Where this programme succeeds most creditably, is in
its exploration of the range of the trumpet as a solo instrument. Although
very different in character, Naji Hakimís Sonata and Henri
Tomasiís Semaine Sainte à Cuzco are the most effective
works in demonstrating the sheer brilliance of sound of the instrument
(and what a sound Hardenberger possesses!). Tomasiís piece takes as
its inspiration the Peruvian archiepiscopal seat established by the
Spanish, and pits a wonderfully glittering high fanfare-like trumpet
line against a swaying organ accompaniment with a restrained, contrasting
central section before the opening fanfare material returns. It is a
brilliant, imaginative piece of writing and Hardenbergerís playing lives
up to it in every respect. In complete contrast Hakimís Sonata is a
glitzy, jazz inspired affair, complete with references to Gershwinís
American in Paris in the first movement. Once again, the writing
for the trumpet is distinguished, as is the organ part (to be expected
from Messiaenís successor at the Église de la Trinité
in Paris). The sense of fun at times disguises the virtuosity of the
writing, yet Hardenberger responds with effortless playing.
André Jolivet gives us the most austere
work on the disc, although his deceptively titled Arioso barocco,
is both rewarding and imaginative. Based on a baroque model of aria
and recitative, the predominantly contemplative nature of the music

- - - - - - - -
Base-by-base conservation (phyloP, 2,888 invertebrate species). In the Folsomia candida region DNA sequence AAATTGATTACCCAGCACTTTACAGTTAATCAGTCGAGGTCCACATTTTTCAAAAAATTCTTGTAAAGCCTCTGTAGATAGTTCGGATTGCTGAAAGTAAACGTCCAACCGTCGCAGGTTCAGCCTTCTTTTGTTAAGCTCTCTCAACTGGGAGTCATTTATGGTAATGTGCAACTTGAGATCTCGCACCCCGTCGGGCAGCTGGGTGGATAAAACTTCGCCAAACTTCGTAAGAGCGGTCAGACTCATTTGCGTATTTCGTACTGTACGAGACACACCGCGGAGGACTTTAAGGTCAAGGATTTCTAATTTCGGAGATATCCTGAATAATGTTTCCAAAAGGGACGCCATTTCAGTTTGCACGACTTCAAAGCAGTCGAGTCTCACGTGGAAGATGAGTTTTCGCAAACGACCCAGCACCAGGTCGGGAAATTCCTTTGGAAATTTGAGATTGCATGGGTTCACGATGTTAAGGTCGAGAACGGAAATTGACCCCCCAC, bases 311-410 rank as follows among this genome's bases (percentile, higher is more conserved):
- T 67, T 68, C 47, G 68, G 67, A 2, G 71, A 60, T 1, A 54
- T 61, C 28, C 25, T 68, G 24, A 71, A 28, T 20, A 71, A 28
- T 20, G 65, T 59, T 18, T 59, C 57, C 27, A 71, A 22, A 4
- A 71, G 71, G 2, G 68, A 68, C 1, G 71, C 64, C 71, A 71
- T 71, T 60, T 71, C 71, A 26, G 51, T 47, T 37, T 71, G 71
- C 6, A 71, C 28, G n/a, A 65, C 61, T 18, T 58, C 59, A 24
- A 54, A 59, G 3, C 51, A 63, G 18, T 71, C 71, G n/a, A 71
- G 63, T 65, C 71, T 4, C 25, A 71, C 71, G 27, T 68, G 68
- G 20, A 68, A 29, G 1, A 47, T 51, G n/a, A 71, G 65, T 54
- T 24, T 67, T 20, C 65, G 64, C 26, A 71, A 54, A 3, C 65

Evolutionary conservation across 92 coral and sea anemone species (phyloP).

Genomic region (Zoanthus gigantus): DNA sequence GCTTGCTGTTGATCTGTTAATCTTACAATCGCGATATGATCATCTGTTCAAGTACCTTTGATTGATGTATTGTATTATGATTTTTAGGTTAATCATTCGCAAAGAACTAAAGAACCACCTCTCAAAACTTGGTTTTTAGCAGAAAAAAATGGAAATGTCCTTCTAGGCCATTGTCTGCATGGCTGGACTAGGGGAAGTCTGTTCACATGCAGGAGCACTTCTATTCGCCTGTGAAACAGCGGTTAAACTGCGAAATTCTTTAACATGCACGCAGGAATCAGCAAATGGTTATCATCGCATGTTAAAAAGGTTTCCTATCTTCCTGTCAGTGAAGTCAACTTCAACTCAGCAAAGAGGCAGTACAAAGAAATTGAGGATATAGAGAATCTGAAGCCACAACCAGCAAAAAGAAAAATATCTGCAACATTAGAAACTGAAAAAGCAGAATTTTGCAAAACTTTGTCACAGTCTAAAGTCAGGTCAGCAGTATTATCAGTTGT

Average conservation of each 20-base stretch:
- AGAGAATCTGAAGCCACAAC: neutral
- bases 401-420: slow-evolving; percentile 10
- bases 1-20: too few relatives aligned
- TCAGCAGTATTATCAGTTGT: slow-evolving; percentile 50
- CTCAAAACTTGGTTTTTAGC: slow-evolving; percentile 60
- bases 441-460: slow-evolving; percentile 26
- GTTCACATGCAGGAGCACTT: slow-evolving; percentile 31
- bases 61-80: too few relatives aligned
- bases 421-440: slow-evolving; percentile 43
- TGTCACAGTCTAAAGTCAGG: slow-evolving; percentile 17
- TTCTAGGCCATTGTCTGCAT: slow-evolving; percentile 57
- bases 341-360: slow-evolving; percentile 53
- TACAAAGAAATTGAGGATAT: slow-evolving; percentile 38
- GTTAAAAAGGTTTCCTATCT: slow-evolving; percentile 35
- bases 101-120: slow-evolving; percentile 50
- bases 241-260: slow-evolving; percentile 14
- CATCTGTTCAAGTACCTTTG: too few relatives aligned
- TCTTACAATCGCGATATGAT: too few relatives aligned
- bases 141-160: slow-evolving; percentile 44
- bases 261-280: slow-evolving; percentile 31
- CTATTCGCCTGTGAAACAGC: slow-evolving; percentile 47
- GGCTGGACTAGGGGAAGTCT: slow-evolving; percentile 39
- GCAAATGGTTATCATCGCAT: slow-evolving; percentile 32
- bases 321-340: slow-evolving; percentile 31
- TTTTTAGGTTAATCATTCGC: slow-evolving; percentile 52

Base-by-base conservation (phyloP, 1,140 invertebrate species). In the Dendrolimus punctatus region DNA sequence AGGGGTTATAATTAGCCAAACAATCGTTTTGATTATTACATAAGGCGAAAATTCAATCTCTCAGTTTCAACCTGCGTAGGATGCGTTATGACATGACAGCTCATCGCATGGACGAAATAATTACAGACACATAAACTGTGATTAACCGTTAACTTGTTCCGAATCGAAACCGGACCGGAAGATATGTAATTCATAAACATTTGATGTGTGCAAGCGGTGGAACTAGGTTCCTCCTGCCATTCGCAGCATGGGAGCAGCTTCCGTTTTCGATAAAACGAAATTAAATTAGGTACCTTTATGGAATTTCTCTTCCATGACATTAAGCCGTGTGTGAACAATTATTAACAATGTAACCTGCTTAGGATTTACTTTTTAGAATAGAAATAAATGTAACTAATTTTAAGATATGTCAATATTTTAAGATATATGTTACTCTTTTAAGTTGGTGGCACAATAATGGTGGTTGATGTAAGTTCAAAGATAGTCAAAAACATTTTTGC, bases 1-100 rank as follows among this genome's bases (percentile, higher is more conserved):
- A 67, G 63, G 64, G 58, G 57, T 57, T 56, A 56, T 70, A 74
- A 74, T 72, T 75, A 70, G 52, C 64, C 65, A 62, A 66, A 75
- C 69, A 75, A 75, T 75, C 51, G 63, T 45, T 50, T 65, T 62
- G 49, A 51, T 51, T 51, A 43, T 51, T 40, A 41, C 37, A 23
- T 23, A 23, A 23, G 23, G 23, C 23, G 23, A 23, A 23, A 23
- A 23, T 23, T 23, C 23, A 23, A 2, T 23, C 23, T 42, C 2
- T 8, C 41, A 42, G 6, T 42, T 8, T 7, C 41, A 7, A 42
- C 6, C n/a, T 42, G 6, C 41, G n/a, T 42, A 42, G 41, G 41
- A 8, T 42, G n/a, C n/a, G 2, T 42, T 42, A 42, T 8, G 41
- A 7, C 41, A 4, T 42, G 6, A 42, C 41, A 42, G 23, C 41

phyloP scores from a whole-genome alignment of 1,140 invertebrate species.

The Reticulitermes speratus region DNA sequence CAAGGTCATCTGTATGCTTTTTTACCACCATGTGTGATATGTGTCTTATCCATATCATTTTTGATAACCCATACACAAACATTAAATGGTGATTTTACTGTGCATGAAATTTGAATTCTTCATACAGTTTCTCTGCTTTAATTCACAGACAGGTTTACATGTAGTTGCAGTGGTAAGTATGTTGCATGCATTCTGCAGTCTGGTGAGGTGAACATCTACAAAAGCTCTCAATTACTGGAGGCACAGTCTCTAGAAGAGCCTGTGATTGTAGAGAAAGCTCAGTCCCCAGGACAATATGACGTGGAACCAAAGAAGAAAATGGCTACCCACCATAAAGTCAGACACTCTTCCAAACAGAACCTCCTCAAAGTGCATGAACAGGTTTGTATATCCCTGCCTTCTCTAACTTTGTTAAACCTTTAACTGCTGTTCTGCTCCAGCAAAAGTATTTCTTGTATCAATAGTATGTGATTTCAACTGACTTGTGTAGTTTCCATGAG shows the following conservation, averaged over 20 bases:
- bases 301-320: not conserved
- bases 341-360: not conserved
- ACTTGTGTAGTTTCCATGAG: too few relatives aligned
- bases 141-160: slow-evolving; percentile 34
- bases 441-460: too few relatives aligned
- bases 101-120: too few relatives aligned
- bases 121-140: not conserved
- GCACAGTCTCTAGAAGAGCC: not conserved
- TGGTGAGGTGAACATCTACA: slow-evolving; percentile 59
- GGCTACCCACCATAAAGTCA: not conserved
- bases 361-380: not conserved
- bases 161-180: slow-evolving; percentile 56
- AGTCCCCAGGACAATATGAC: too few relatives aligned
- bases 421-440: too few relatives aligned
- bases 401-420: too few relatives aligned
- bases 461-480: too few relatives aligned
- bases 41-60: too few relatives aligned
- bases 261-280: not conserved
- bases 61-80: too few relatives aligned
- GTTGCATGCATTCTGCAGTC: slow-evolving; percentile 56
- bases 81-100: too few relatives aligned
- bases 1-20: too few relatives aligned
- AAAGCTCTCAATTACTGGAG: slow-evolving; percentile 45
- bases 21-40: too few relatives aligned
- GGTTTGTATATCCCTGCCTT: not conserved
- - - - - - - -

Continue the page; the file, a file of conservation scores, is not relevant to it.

is eventually disturbed by a high, soaring trumpet line that rings magnificently
around Aarhus Cathedral before settling to a subdued conclusion. Again,
in complete contrast the work that gives the disc its title by Jean-Michel
Damase (Three Prayers Without Words) is an altogether lighter conception,
unmistakably French in its relaxed lyricism and perhaps closest to Poulenc
in melodic and harmonic language. Hardenbergerís seamless legato style
is a delight, the music charming and undemanding.
La Statue retrouvée by Satie is
notable for its brevity (1í22") and even more so for the brevity
of the trumpet part, which makes its first entry at around 1í05"!
In reality however this little march, revolving around a rediscovered
statue, is amusingly entertaining in a typically Satiesque way.
The remaining three works are less memorable and certainly
in the case of Pierre Jansen's Processional I found my
attention wondering (as does the music) after around two minutes although
the bold climactic central section does hold more interest. I felt rather
similar about Alleluias, the work that opens the disc by Roumanian
born Marius Constant. The booklet notes tell us that Constant
is "now one of the principal protagonists of contemporary music
in France" yet on the evidence here I found the musical ideas in
this ten minute piece somewhat lacking in definition. Henri Sauguetís
Non morietur in æternum is more effective in this respect,
managing impressive contrast within a relatively brief five-minute duration.
Audiophiles will find this super audio disc will play
on both conventional CD players and SACD machines giving multi channel
sound for those who have the capability. On my conventional player I
found the sound of the trumpet to be first class although the organ
would have benefited from being a little closer in the overall balance.
Nevertheless, this is a relatively minor quibble given the outstanding
performances of Hardenberger and Preston. I cannot imagine any of these
works being played with greater commitment or panache.